Contemporary artist Shaun Clark’s first time entry in the Archibald in 2000, a painting of iconic Australian actor Ruth Cracknell, hung in the Salon des Refuses.
He has painted a slew of other well-known Australian identities and a self-portrait titled Blood, Sweat and Fears, painted in his own blood, toured Australia in 2007. Shaun works from a studio at his bush property at Topi Topi, near Bungwahl.
How long have you lived in the Manning-Great Lakes?
I have lived in the Manning-Great Lakes for 10 years. It’s one the best decisions we have ever made. I knew that Australia was fantastic in wildlife and colours, but I hadn’t realised just how incredible the East Coast is and what it has to offer to a creative mind.
I was always copying nature in my paintings and since I’ve been here, I’ve developed techniques that to me feel like nature itself. I feel now that I have become more in tune with nature and am more at ease with making art, rather than forced.
What brought you to the area, and how has the city-to-bush transition been?
The transition from city-to-bush has been fantastic – cathartic to the soul, as they say. I had a fairly hectic business and entertainment life in Sydney and found being in the bush incredibly calming.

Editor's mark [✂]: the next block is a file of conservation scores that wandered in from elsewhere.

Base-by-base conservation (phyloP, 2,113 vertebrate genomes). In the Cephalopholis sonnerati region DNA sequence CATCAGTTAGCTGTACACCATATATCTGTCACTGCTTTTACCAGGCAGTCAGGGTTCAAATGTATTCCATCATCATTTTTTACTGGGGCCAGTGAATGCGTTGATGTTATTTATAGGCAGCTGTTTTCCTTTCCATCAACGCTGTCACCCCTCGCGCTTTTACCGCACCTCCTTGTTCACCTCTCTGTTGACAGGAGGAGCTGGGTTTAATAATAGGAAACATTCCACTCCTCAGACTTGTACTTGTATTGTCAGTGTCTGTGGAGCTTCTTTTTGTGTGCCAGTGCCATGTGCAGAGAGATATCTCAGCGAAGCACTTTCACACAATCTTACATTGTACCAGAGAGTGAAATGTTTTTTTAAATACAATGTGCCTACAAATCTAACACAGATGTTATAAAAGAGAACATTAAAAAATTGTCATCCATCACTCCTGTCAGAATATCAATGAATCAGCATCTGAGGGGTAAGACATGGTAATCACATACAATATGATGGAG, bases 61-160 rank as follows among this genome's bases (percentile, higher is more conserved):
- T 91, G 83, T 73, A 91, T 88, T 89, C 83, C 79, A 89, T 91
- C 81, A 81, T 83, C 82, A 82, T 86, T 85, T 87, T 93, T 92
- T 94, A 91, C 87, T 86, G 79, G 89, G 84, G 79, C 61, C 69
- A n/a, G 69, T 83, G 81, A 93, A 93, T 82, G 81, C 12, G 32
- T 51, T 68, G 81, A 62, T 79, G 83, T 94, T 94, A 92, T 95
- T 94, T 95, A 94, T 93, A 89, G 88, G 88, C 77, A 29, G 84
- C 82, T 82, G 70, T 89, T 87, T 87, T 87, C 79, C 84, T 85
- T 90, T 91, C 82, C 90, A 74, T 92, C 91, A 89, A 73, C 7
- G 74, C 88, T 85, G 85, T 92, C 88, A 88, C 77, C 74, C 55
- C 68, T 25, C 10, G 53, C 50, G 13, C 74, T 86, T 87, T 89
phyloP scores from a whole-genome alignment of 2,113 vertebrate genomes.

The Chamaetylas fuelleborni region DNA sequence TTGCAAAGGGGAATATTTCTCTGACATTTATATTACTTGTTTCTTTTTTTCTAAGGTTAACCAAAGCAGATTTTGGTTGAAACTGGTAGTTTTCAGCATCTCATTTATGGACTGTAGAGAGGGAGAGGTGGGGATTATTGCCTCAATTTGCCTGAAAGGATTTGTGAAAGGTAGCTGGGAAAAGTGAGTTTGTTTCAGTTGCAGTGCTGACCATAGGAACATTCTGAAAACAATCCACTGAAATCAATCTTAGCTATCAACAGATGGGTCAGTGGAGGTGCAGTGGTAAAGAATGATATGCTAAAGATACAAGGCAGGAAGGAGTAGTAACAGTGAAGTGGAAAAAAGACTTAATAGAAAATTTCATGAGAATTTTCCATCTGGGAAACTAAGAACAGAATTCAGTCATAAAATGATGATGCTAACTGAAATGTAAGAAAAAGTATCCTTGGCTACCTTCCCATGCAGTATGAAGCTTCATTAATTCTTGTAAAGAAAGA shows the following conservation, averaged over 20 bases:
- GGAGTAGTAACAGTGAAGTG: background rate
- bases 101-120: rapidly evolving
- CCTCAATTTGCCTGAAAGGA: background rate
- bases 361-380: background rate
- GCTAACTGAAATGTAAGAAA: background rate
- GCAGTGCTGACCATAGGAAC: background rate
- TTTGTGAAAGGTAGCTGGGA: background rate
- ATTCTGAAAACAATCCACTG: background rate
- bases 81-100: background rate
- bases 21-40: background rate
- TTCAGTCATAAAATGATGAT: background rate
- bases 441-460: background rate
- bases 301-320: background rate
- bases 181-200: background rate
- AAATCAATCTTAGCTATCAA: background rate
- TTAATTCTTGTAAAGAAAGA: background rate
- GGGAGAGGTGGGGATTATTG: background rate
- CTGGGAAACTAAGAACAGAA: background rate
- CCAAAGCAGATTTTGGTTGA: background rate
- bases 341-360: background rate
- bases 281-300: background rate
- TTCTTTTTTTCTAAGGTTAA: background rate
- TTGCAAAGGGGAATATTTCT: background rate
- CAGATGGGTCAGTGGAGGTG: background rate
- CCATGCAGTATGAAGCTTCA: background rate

When I was in the city, I felt more competitive and driven to impress and make money and found that doing something I loved became tiresome and monotonous. I started becoming commercial, which I think is death to a true artist.
Now that I do house painting as a main income and I’ve found that it’s taken the emphasis off commercialising my work, I can paint for pleasure again.
You painted the late iconic Australian actress Ruth Cracknell at her home in 2000. Was she as regal in life as she appears in the painting?
In doing portraiture, I think Ruth Cracknell was the most nerve-wracking entry into that field. Not because of Ruth, as she was extremely patient, elegant and gracious. I had to overcome my awe of her as quickly as possible, or the work was not going to make it.
Her talent, of course, was superb, and in painting her I hoped in the very least that she would like the picture. Ruth is an Australian icon. Few Australians know that she could have had a career pretty well anywhere in the world, but she chose to remain in Australia – as it was so incredibly dear to her and she would not leave it.
I was incredibly honoured that she agreed to sit for me. The painting was selected for the Salon des Refuses that year.
Tell us about the background in this painting?
I don’t consider myself a portrait painter, but I enjoy a challenge – and as an artist, to paint a person is the greatest challenge. The painting of Ruth was my first formal portrait sitting, so it had to be a great picture no matter what, because I couldn’t have her looking at that picture and not liking it.
When I paint a portrait, I like to have the person sitting in the room with you in spirit. Unfortunately, Ruth passed away within a couple of years of me painting the portrait, and I feel when I look at the picture that she’s still here and I always say hello when I go into the studio.